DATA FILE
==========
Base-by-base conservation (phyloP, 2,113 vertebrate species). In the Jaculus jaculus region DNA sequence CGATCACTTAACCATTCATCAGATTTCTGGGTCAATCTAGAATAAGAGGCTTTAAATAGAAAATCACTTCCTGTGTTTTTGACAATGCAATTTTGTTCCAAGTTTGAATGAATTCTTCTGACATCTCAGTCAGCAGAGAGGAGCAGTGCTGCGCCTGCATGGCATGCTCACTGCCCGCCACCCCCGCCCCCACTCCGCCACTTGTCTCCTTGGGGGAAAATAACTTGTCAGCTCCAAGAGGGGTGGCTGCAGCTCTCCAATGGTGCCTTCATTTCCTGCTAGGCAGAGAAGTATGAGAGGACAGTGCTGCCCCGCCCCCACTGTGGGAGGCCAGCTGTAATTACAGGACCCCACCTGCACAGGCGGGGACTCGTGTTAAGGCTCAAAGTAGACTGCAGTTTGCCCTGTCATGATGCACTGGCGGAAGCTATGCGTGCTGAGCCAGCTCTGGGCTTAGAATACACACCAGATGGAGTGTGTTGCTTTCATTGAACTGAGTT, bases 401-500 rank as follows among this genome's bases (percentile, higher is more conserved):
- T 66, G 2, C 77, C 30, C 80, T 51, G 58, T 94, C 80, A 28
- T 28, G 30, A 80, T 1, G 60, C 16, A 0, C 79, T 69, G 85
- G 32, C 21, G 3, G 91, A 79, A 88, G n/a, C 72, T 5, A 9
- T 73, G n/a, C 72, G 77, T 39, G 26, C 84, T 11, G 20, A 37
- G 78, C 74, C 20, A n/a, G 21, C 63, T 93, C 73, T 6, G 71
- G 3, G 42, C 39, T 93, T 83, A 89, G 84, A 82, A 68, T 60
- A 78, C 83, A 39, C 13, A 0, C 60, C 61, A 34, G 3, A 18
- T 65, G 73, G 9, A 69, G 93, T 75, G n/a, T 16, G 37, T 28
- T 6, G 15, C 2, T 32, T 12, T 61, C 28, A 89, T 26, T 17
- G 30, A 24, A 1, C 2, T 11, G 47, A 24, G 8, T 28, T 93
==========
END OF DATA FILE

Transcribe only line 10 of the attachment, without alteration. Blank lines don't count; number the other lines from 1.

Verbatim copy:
- T 6, G 15, C 2, T 32, T 12, T 61, C 28, A 89, T 26, T 17